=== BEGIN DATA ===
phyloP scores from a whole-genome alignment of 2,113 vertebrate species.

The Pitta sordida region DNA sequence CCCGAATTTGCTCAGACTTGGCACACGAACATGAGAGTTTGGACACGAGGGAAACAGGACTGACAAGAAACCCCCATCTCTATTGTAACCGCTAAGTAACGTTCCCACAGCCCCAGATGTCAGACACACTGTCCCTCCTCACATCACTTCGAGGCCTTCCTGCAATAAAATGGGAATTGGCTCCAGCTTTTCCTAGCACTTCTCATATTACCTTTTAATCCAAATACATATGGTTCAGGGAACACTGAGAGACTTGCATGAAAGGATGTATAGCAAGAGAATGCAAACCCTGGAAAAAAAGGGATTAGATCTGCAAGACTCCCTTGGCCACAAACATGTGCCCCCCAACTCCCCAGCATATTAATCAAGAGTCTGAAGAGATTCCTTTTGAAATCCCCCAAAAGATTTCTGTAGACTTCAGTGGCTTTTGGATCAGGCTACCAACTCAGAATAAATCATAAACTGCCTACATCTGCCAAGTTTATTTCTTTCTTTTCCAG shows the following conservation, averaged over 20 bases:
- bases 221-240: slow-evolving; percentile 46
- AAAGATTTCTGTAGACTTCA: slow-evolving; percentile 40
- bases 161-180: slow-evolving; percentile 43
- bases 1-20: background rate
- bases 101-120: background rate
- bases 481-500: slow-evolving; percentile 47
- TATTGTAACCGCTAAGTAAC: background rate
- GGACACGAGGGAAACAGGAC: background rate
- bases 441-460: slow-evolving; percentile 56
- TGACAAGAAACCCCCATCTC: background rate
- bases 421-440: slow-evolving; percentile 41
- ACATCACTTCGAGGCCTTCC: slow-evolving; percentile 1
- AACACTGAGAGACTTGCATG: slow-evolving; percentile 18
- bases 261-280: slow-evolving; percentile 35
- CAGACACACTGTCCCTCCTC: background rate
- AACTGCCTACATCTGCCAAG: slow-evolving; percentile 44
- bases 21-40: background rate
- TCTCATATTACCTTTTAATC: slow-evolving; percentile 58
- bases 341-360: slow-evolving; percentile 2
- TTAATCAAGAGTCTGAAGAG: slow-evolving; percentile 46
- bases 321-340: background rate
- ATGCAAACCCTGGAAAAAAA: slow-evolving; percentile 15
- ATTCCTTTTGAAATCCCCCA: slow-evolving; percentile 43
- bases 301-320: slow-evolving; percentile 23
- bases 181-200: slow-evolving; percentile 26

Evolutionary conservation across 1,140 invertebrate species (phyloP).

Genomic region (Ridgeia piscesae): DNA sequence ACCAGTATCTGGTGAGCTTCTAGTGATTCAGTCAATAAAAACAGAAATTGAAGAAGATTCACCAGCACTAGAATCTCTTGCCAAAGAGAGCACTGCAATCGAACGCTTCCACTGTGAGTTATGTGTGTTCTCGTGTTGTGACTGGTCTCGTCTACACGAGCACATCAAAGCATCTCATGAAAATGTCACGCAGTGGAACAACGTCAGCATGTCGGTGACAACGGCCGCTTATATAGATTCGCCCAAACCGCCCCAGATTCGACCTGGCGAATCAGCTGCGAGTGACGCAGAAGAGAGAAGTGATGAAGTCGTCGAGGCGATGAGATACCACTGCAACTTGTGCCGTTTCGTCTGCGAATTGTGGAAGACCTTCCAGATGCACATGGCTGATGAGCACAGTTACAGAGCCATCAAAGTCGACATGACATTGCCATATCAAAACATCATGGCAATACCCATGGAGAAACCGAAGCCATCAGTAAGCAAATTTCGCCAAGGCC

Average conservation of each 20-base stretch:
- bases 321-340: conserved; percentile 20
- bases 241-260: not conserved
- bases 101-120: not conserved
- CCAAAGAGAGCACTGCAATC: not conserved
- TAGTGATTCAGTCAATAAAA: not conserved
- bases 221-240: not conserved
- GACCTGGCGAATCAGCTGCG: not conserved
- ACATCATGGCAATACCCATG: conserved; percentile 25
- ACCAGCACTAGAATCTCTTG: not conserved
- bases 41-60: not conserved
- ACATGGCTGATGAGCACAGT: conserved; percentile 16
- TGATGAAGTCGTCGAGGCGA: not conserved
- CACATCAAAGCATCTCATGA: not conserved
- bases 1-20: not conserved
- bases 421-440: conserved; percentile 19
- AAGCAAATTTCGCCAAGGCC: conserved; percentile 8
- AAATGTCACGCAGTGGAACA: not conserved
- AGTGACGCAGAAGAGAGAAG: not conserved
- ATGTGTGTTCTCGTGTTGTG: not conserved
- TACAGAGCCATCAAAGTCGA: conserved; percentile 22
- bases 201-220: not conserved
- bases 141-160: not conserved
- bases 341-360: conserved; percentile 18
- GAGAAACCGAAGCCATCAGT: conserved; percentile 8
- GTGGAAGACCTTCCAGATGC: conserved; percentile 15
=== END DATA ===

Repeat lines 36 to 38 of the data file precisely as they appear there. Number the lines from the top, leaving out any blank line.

- bases 221-240: not conserved
- GACCTGGCGAATCAGCTGCG: not conserved
- ACATCATGGCAATACCCATG: conserved; percentile 25